- Dry Mouth
- High Blood Pressure
- Low Blood Pressure
- Loss of Appetite
- Blurred Vision
Find a Doctor or Dispensary
You have options when it comes to your medical treatment. Find a marijuana-certified doctor here at MarijuanaDoctors.com. With the help of an expert in medicine and in recommending cannabis and its effects, you’ll be able to get a full picture of your options for liver disease treatment. Never make a self-diagnosis and treat yourself without talking to a doctor first. The liver is a vital organ that requires consideration before taking any medicine, including marijuana. With a physician in your corner who can help you navigate the various pot strains and options, you can become an advocate for your health.
If you already have a recommendation from a doctor for cannabis, you will need to locate a dispensary convenient to your home. When you visit the dispensary, you’ll have a wide selection of products to fulfill your healthcare needs. If you have concerns about what form or type is best for you, discuss your concerns with the staff at the dispensary, your marijuana doctor or by contacting us.
What Is Liver Disease?
Liver disease affects nearly five million adults in the United States. This condition occurs for several reasons. Some you can prevent, while others are conditions you’re born with or unknowingly exposed to. Anything that causes damage to the liver can fall under the banner of liver disease, also known as hepatic disease. Liver disease can start mild, but over time, it can worsen, depending on the cause. Left untreated, it could be fatal.
In a healthy liver, the organ filters out toxins you ingest. These toxins include substances such as alcohol, which is why drinking is linked to liver disease. As a liver condition sets in, the organ becomes inflamed. At this early stage, you may not feel any pain, but if you get prompt treatment, the swelling can go away without permanently damaging the liver.
With inflammation, the liver builds up scar tissue, in a stage called fibrosis. The fibrous scar tissue can reduce your liver’s function, but you can still make a full recovery with the appropriate treatment at this stage.
The next stage, cirrhosis, is when the scar tissue hardens, disrupting the liver’s operations. Though it’s a dire condition and late in the process of liver disease, this is the stage where most people start to exhibit classic symptoms of liver disease. With cirrhosis, you cannot wholly recover your liver’s original functioning. Treatment focuses on preventing the condition from worsening to end-stage liver disease because it cannot be reversed.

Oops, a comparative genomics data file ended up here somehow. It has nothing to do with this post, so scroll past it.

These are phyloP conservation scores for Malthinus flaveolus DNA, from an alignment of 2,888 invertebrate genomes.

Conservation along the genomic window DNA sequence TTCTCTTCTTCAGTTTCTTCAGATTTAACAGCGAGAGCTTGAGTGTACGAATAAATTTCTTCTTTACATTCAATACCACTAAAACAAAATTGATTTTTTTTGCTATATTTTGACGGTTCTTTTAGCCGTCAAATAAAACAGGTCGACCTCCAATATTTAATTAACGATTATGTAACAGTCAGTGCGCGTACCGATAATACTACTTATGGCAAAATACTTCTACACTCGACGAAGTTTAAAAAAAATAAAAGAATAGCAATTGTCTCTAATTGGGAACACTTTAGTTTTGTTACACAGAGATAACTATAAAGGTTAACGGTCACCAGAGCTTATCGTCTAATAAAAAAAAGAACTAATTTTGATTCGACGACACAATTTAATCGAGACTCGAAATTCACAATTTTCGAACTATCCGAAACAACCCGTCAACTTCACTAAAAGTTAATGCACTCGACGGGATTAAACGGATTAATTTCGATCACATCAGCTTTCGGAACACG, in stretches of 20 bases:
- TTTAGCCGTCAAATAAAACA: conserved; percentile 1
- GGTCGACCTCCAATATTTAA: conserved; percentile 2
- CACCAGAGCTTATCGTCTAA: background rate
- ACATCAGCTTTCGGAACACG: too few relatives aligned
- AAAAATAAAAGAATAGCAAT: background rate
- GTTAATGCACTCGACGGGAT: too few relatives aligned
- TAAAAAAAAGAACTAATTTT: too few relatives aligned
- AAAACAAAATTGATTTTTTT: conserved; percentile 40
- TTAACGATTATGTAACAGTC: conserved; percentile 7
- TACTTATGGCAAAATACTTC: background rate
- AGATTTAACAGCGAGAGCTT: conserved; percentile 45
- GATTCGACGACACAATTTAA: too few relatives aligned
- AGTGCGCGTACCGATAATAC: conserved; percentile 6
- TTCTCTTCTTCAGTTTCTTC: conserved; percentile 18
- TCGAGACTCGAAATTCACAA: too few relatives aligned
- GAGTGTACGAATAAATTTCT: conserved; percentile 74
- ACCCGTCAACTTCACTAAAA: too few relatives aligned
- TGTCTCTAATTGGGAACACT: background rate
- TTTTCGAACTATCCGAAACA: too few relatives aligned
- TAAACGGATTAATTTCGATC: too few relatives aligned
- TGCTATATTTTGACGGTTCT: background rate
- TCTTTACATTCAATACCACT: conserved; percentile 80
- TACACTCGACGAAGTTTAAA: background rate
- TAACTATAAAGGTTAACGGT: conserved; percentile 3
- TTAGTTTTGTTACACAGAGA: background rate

End-stage liver disease is the condition when the liver no longer functions. Other parts of the body will also be affected such as the kidneys and the brain. Those with this stage of the condition are prioritized on the transplant list.
Symptoms of Liver Disease
Though liver disease has many causes, most forms progress similarly. The condition begins innocuously, with yellowing of the skin and the whites of the eyes. This symptom, called jaundice, is a hallmark of liver problems.
Other signs of a developing liver problem are often similar to those of other chronic conditions. These include nausea, abdominal pain, fatigue, itchiness, swelling of the extremities, pale stool, and dark urine. These are not normal functions of the body. If these symptoms persist for more than a day or two, visit your doctor for a diagnosis.
Causes of Liver Problems
Though often associated with alcoholism, that is not the only cause of liver problems. Many people experience liver disease from birth or after an illness. Several things can cause liver problems including the following:
- Congenital Defects: Conditions that can result in liver damage from birth include Wilson’s disease and hemochromatosis. These are some of the problems from birth that cause damage to your liver through the build-up of various substances, such as iron in the case of hemochromatosis.
- Viruses: The forms of hepatitis — A, B, C, D, and E — are viral infections that can damage the liver.
- Cancer:Liver cancer may start in the liver or spread there from another part of the body. Hepatitis B and C infections, as well as cirrhosis, are risk factors for liver cancer. Obesity and alcohol use are lifestyle factors that could play parts in developing liver cancer.